Backspin by Harlan Coben
Kidnappers have snatched the teenage son of super-star golfer Linda Coldren and her husband, Jack, an aging pro, at the height of the U.S. Open. To help get the boy back, sports agent Myron Bolitar goes charging after clues and suspects from the Main Line mansions to a downtown cheaters' motel--and back in time to a U.S. Open twenty-three years ago, when Jack Coldren should have won, but didn't. Suddenly Myron finds him self surrounded by blue bloods, criminals, and liars. And as one family's darkest secrets explode into murder, Myron finds out just how rough this game can get.
In novels that crackle with wit and suspense, Edgar Award winner Harlan Coben has created one of the most fascinating and complex heroes in suspense fiction--Myron Bolitar--a hotheaded, tenderhearted sports agent who grows more and more engaging and unpredictable with each page-turning appearance.
1 of 2 people found the following review helpful:
Backspin could send your reading enjoyment into a tailspin, March 14, 2003
from Melbourne, Victoria Australia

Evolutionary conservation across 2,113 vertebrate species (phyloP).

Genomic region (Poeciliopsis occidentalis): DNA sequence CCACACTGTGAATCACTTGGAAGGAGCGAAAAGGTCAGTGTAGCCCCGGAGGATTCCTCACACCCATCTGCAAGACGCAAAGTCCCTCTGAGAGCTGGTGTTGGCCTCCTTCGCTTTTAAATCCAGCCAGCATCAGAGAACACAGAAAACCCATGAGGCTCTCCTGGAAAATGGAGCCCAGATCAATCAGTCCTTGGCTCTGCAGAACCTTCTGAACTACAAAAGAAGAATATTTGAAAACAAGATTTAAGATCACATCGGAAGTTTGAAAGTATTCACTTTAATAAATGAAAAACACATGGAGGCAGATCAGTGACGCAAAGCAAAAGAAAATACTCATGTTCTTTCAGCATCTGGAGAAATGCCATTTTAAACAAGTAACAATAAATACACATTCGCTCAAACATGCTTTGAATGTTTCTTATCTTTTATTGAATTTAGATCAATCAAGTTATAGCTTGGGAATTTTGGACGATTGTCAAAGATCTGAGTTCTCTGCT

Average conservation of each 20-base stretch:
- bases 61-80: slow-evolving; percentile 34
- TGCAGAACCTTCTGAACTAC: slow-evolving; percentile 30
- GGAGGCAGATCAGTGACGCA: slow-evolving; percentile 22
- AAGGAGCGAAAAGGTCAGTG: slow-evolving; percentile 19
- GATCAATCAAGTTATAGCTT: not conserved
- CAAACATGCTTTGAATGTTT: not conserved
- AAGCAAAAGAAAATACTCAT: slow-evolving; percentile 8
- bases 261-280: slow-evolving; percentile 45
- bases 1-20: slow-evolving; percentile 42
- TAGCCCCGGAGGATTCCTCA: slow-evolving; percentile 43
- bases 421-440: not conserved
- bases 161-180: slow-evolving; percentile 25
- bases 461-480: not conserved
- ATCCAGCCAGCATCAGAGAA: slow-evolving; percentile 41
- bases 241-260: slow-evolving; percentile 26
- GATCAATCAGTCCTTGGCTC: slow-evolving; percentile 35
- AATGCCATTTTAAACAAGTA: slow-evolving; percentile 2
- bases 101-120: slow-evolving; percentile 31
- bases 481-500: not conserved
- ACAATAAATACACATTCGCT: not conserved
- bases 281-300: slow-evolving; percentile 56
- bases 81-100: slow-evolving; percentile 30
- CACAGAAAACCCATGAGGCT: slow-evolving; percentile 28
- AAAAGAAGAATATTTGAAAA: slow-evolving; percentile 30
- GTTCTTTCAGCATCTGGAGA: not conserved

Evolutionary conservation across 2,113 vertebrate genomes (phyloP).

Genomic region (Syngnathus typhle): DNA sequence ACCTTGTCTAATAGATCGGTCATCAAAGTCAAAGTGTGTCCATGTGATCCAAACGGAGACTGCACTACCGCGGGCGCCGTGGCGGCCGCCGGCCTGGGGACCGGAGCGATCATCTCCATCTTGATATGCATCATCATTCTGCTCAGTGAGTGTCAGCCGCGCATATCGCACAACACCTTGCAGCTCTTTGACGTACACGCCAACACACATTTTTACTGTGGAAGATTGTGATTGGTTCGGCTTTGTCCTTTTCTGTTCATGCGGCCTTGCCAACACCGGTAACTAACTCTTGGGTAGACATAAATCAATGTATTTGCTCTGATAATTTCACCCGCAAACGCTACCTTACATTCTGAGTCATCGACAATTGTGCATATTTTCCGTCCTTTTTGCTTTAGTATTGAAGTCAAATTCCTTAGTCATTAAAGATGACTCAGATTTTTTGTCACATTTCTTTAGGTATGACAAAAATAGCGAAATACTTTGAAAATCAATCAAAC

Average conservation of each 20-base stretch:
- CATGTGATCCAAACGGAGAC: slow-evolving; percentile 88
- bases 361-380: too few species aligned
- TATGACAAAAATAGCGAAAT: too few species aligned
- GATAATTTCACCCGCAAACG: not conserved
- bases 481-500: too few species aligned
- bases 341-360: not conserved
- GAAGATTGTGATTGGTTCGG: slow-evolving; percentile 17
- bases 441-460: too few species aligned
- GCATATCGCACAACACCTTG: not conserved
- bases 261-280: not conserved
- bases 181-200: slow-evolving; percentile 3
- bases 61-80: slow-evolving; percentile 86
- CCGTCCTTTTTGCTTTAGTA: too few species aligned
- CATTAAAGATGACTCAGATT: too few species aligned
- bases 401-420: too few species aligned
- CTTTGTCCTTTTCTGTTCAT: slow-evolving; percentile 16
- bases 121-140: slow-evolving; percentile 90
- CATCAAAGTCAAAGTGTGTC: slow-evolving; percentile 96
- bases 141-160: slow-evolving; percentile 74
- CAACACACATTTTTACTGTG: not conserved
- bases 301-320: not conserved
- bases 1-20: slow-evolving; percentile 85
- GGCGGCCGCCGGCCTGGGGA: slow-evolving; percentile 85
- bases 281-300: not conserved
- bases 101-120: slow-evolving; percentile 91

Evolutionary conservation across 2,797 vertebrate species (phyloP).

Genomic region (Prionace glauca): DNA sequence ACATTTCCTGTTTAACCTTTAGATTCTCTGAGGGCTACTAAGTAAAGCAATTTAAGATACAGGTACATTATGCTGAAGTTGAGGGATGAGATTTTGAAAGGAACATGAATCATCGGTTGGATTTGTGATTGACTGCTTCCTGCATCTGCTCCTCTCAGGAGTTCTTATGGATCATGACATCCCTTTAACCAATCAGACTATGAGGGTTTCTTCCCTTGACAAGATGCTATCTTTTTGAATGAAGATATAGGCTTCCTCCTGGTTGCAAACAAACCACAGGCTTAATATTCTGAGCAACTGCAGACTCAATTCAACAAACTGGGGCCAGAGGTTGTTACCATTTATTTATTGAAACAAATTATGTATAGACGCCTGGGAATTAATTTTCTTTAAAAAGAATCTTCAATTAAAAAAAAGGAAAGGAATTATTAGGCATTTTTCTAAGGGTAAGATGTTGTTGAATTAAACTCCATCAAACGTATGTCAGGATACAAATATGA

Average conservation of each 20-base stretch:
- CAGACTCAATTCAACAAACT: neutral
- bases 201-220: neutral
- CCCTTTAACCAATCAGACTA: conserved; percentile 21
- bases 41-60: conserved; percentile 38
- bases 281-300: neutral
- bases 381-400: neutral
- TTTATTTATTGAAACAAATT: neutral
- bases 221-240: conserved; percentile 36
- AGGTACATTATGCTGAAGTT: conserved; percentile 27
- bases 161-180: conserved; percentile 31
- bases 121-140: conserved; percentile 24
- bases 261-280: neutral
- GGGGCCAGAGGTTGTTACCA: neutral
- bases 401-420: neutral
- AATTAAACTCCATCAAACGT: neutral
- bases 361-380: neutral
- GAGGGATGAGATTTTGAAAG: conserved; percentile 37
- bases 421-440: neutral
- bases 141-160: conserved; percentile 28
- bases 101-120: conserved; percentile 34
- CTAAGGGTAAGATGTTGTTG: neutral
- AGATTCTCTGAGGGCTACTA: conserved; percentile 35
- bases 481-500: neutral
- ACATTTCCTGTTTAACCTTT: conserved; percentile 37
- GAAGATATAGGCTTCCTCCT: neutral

If ever a thriller failed to excite, this surely is it. Riddled with forced (and not particularly funny) "humor" this book grates from the first page to the last. Where the humor in Robert Crais' Elvis Cole series works and works brilliantly, it utterly fails in Coben's work. The difference is that Coben has written Backspin in the third person, whereas Crais writes in first person. When using the third person, the commentary is given far too much attribution to the author, the opinions of which have no business being stated in any work. When an author needs to express an opinion, it must only be done through the words and actions of the characters, and not the narrative. This is a basic tenet of writing (and, I feel one of many) that Coben has either never learned or chosen to ignore. There is also a huge difference in the skills of the Crais and Coben. At one stage I was wondering if Coben could possibly write a single paragraph without using the word "almost" - someone needs to instruct Coben that to "almost" acheive something is to fail. The difference that correct word usage - to say nothing of the occassional simile or metaphor - would make to Coben's work would not render a silk purse from his sow's ear, but it would at least result in something worth reading. This book shows no evidence of an editor's touch, nor even of the author performing a re-write. It is that raw. There is little or no background given to the main character, other than him being an agent for sportsmen and women. There are allusions to his having had a different career path, but this is not made clear by the middle of the book, and by then it is too late: I had given up wondering, determined to finish the book only because I had bought it. Again, contrast this work to any of Crais' pieces, and the difference is profound. Another tenet of good writing has been thrown out the window: introduce your characters and develop them. Myron Bolitar had virtually none, but Esperanza piqued the interest from time to time. Consider this: a man whose income depends upon wheeling and dealing for his sport-playing clients apparently has no knowledge or interest in one of the most lucrative sports on the planet? Add "inability to suspend disbelief" to the list of shortcomings for this book! The thriller genre need not be devoid of good writing just because it is a genre - witness Crais' work and also that of John (not Michael) Connelly. Both writers know how to please the intellect as well as excite the imagination. Their work has pace, tension, credible characters, descriptive prose, and cannot easily be put down. Andrew Klavan's superb True Crime is also in a different league to Coben's work. No, I cannot recommend this book - but take note of the authors I have mentioned and your dollar will be spent far more wisely, and ultimately, enjoyably.